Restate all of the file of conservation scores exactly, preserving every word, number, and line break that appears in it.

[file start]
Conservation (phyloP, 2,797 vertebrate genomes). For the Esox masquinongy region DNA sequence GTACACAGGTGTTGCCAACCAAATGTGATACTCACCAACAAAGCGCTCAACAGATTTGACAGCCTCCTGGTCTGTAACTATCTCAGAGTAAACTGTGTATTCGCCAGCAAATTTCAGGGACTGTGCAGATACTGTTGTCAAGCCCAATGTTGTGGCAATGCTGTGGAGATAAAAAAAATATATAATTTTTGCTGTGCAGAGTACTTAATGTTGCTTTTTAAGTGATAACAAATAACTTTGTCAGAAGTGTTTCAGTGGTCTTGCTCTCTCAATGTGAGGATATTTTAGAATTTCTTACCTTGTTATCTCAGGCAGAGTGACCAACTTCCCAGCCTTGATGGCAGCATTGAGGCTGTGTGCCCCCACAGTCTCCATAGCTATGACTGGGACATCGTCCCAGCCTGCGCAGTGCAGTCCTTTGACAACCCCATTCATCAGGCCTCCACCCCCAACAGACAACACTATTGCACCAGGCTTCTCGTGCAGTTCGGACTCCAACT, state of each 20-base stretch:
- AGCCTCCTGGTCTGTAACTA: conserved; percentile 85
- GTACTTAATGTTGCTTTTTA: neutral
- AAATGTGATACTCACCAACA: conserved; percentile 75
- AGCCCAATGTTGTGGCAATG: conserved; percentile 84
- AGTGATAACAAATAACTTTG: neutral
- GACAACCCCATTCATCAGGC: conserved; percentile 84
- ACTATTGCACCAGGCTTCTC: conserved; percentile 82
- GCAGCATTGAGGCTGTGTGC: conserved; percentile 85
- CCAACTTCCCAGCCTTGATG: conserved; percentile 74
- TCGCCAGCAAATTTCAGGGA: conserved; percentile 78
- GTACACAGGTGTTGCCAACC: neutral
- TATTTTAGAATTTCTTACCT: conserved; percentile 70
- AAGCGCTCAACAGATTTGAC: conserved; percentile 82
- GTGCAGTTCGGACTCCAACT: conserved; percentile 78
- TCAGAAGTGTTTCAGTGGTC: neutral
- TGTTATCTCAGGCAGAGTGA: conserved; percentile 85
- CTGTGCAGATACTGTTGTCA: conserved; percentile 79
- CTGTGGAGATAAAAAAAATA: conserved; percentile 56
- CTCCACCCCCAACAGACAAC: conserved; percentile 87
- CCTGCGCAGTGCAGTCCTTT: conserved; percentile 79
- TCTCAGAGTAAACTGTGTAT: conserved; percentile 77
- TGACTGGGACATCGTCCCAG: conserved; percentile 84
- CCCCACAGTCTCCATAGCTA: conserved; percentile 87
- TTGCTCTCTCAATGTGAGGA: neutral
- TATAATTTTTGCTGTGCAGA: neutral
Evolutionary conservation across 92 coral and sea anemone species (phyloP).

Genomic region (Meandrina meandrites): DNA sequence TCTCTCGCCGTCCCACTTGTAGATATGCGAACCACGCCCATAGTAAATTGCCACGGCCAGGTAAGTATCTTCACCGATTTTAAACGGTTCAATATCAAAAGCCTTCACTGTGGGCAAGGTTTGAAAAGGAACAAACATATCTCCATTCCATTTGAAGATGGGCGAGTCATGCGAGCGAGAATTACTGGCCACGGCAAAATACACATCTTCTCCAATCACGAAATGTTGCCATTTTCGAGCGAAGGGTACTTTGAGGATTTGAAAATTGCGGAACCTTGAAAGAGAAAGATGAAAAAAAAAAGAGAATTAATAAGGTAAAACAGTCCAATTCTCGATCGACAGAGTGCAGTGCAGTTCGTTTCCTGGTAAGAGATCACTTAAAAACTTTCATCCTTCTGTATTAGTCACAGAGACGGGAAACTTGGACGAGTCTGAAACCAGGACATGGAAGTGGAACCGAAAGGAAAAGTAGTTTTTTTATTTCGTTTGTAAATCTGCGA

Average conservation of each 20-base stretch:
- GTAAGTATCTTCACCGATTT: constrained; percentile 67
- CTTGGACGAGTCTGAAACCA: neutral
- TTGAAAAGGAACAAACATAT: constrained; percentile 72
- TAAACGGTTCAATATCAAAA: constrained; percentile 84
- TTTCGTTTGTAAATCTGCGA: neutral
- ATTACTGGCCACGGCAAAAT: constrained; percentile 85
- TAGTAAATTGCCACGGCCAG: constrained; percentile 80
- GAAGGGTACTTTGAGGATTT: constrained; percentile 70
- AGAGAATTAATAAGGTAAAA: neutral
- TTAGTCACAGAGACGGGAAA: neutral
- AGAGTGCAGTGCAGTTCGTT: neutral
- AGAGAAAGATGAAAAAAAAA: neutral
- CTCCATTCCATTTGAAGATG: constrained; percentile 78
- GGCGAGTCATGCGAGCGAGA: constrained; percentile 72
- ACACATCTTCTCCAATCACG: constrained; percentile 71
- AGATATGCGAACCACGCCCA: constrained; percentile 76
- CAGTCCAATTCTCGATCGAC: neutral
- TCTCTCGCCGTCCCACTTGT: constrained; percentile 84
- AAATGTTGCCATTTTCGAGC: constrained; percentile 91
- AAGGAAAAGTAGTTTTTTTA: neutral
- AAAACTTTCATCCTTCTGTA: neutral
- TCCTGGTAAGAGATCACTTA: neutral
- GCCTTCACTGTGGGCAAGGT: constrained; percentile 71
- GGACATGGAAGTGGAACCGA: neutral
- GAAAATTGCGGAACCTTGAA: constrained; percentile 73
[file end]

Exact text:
Conservation (phyloP, 2,797 vertebrate genomes). For the Esox masquinongy region DNA sequence GTACACAGGTGTTGCCAACCAAATGTGATACTCACCAACAAAGCGCTCAACAGATTTGACAGCCTCCTGGTCTGTAACTATCTCAGAGTAAACTGTGTATTCGCCAGCAAATTTCAGGGACTGTGCAGATACTGTTGTCAAGCCCAATGTTGTGGCAATGCTGTGGAGATAAAAAAAATATATAATTTTTGCTGTGCAGAGTACTTAATGTTGCTTTTTAAGTGATAACAAATAACTTTGTCAGAAGTGTTTCAGTGGTCTTGCTCTCTCAATGTGAGGATATTTTAGAATTTCTTACCTTGTTATCTCAGGCAGAGTGACCAACTTCCCAGCCTTGATGGCAGCATTGAGGCTGTGTGCCCCCACAGTCTCCATAGCTATGACTGGGACATCGTCCCAGCCTGCGCAGTGCAGTCCTTTGACAACCCCATTCATCAGGCCTCCACCCCCAACAGACAACACTATTGCACCAGGCTTCTCGTGCAGTTCGGACTCCAACT, state of each 20-base stretch:
- AGCCTCCTGGTCTGTAACTA: conserved; percentile 85
- GTACTTAATGTTGCTTTTTA: neutral
- AAATGTGATACTCACCAACA: conserved; percentile 75
- AGCCCAATGTTGTGGCAATG: conserved; percentile 84
- AGTGATAACAAATAACTTTG: neutral
- GACAACCCCATTCATCAGGC: conserved; percentile 84
- ACTATTGCACCAGGCTTCTC: conserved; percentile 82
- GCAGCATTGAGGCTGTGTGC: conserved; percentile 85
- CCAACTTCCCAGCCTTGATG: conserved; percentile 74
- TCGCCAGCAAATTTCAGGGA: conserved; percentile 78
- GTACACAGGTGTTGCCAACC: neutral
- TATTTTAGAATTTCTTACCT: conserved; percentile 70
- AAGCGCTCAACAGATTTGAC: conserved; percentile 82
- GTGCAGTTCGGACTCCAACT: conserved; percentile 78
- TCAGAAGTGTTTCAGTGGTC: neutral
- TGTTATCTCAGGCAGAGTGA: conserved; percentile 85
- CTGTGCAGATACTGTTGTCA: conserved; percentile 79
- CTGTGGAGATAAAAAAAATA: conserved; percentile 56
- CTCCACCCCCAACAGACAAC: conserved; percentile 87
- CCTGCGCAGTGCAGTCCTTT: conserved; percentile 79
- TCTCAGAGTAAACTGTGTAT: conserved; percentile 77
- TGACTGGGACATCGTCCCAG: conserved; percentile 84
- CCCCACAGTCTCCATAGCTA: conserved; percentile 87
- TTGCTCTCTCAATGTGAGGA: neutral
- TATAATTTTTGCTGTGCAGA: neutral
Evolutionary conservation across 92 coral and sea anemone species (phyloP).

Genomic region (Meandrina meandrites): DNA sequence TCTCTCGCCGTCCCACTTGTAGATATGCGAACCACGCCCATAGTAAATTGCCACGGCCAGGTAAGTATCTTCACCGATTTTAAACGGTTCAATATCAAAAGCCTTCACTGTGGGCAAGGTTTGAAAAGGAACAAACATATCTCCATTCCATTTGAAGATGGGCGAGTCATGCGAGCGAGAATTACTGGCCACGGCAAAATACACATCTTCTCCAATCACGAAATGTTGCCATTTTCGAGCGAAGGGTACTTTGAGGATTTGAAAATTGCGGAACCTTGAAAGAGAAAGATGAAAAAAAAAAGAGAATTAATAAGGTAAAACAGTCCAATTCTCGATCGACAGAGTGCAGTGCAGTTCGTTTCCTGGTAAGAGATCACTTAAAAACTTTCATCCTTCTGTATTAGTCACAGAGACGGGAAACTTGGACGAGTCTGAAACCAGGACATGGAAGTGGAACCGAAAGGAAAAGTAGTTTTTTTATTTCGTTTGTAAATCTGCGA

Average conservation of each 20-base stretch:
- GTAAGTATCTTCACCGATTT: constrained; percentile 67
- CTTGGACGAGTCTGAAACCA: neutral
- TTGAAAAGGAACAAACATAT: constrained; percentile 72
- TAAACGGTTCAATATCAAAA: constrained; percentile 84
- TTTCGTTTGTAAATCTGCGA: neutral
- ATTACTGGCCACGGCAAAAT: constrained; percentile 85
- TAGTAAATTGCCACGGCCAG: constrained; percentile 80
- GAAGGGTACTTTGAGGATTT: constrained; percentile 70
- AGAGAATTAATAAGGTAAAA: neutral
- TTAGTCACAGAGACGGGAAA: neutral
- AGAGTGCAGTGCAGTTCGTT: neutral
- AGAGAAAGATGAAAAAAAAA: neutral
- CTCCATTCCATTTGAAGATG: constrained; percentile 78
- GGCGAGTCATGCGAGCGAGA: constrained; percentile 72
- ACACATCTTCTCCAATCACG: constrained; percentile 71
- AGATATGCGAACCACGCCCA: constrained; percentile 76
- CAGTCCAATTCTCGATCGAC: neutral
- TCTCTCGCCGTCCCACTTGT: constrained; percentile 84
- AAATGTTGCCATTTTCGAGC: constrained; percentile 91
- AAGGAAAAGTAGTTTTTTTA: neutral
- AAAACTTTCATCCTTCTGTA: neutral
- TCCTGGTAAGAGATCACTTA: neutral
- GCCTTCACTGTGGGCAAGGT: constrained; percentile 71
- GGACATGGAAGTGGAACCGA: neutral
- GAAAATTGCGGAACCTTGAA: constrained; percentile 73